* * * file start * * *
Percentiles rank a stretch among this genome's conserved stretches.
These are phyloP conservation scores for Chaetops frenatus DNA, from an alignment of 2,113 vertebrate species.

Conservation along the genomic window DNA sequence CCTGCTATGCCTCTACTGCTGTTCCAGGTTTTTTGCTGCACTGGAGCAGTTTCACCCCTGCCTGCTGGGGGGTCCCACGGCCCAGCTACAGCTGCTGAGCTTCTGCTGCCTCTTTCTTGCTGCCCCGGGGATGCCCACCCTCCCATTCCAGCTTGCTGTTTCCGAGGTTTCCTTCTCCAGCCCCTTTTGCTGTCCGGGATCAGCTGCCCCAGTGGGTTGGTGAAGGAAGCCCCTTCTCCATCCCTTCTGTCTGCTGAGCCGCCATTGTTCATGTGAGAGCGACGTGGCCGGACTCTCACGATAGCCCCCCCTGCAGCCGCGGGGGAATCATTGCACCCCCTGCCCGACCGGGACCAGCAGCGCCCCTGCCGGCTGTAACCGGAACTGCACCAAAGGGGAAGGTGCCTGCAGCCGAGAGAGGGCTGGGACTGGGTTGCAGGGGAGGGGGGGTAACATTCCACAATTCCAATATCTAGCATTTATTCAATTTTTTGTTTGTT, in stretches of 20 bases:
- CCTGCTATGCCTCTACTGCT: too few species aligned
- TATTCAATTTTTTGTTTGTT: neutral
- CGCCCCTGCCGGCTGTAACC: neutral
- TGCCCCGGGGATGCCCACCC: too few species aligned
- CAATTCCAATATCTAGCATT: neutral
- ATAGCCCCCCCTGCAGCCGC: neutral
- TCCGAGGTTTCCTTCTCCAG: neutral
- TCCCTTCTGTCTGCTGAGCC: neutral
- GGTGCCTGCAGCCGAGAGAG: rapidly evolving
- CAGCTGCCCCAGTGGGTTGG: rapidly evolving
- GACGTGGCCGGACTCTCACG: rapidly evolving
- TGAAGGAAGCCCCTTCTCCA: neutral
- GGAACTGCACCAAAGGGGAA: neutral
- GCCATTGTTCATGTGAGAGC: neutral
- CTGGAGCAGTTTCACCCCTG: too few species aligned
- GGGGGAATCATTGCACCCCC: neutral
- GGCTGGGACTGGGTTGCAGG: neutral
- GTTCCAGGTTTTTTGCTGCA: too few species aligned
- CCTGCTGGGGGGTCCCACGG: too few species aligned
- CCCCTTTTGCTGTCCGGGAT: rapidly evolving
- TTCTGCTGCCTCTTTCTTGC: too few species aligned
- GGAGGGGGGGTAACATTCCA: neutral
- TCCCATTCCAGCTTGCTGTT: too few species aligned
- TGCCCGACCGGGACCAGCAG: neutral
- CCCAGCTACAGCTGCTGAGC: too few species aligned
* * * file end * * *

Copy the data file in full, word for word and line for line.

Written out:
Percentiles rank a stretch among this genome's conserved stretches.
These are phyloP conservation scores for Chaetops frenatus DNA, from an alignment of 2,113 vertebrate species.

Conservation along the genomic window DNA sequence CCTGCTATGCCTCTACTGCTGTTCCAGGTTTTTTGCTGCACTGGAGCAGTTTCACCCCTGCCTGCTGGGGGGTCCCACGGCCCAGCTACAGCTGCTGAGCTTCTGCTGCCTCTTTCTTGCTGCCCCGGGGATGCCCACCCTCCCATTCCAGCTTGCTGTTTCCGAGGTTTCCTTCTCCAGCCCCTTTTGCTGTCCGGGATCAGCTGCCCCAGTGGGTTGGTGAAGGAAGCCCCTTCTCCATCCCTTCTGTCTGCTGAGCCGCCATTGTTCATGTGAGAGCGACGTGGCCGGACTCTCACGATAGCCCCCCCTGCAGCCGCGGGGGAATCATTGCACCCCCTGCCCGACCGGGACCAGCAGCGCCCCTGCCGGCTGTAACCGGAACTGCACCAAAGGGGAAGGTGCCTGCAGCCGAGAGAGGGCTGGGACTGGGTTGCAGGGGAGGGGGGGTAACATTCCACAATTCCAATATCTAGCATTTATTCAATTTTTTGTTTGTT, in stretches of 20 bases:
- CCTGCTATGCCTCTACTGCT: too few species aligned
- TATTCAATTTTTTGTTTGTT: neutral
- CGCCCCTGCCGGCTGTAACC: neutral
- TGCCCCGGGGATGCCCACCC: too few species aligned
- CAATTCCAATATCTAGCATT: neutral
- ATAGCCCCCCCTGCAGCCGC: neutral
- TCCGAGGTTTCCTTCTCCAG: neutral
- TCCCTTCTGTCTGCTGAGCC: neutral
- GGTGCCTGCAGCCGAGAGAG: rapidly evolving
- CAGCTGCCCCAGTGGGTTGG: rapidly evolving
- GACGTGGCCGGACTCTCACG: rapidly evolving
- TGAAGGAAGCCCCTTCTCCA: neutral
- GGAACTGCACCAAAGGGGAA: neutral
- GCCATTGTTCATGTGAGAGC: neutral
- CTGGAGCAGTTTCACCCCTG: too few species aligned
- GGGGGAATCATTGCACCCCC: neutral
- GGCTGGGACTGGGTTGCAGG: neutral
- GTTCCAGGTTTTTTGCTGCA: too few species aligned
- CCTGCTGGGGGGTCCCACGG: too few species aligned
- CCCCTTTTGCTGTCCGGGAT: rapidly evolving
- TTCTGCTGCCTCTTTCTTGC: too few species aligned
- GGAGGGGGGGTAACATTCCA: neutral
- TCCCATTCCAGCTTGCTGTT: too few species aligned
- TGCCCGACCGGGACCAGCAG: neutral
- CCCAGCTACAGCTGCTGAGC: too few species aligned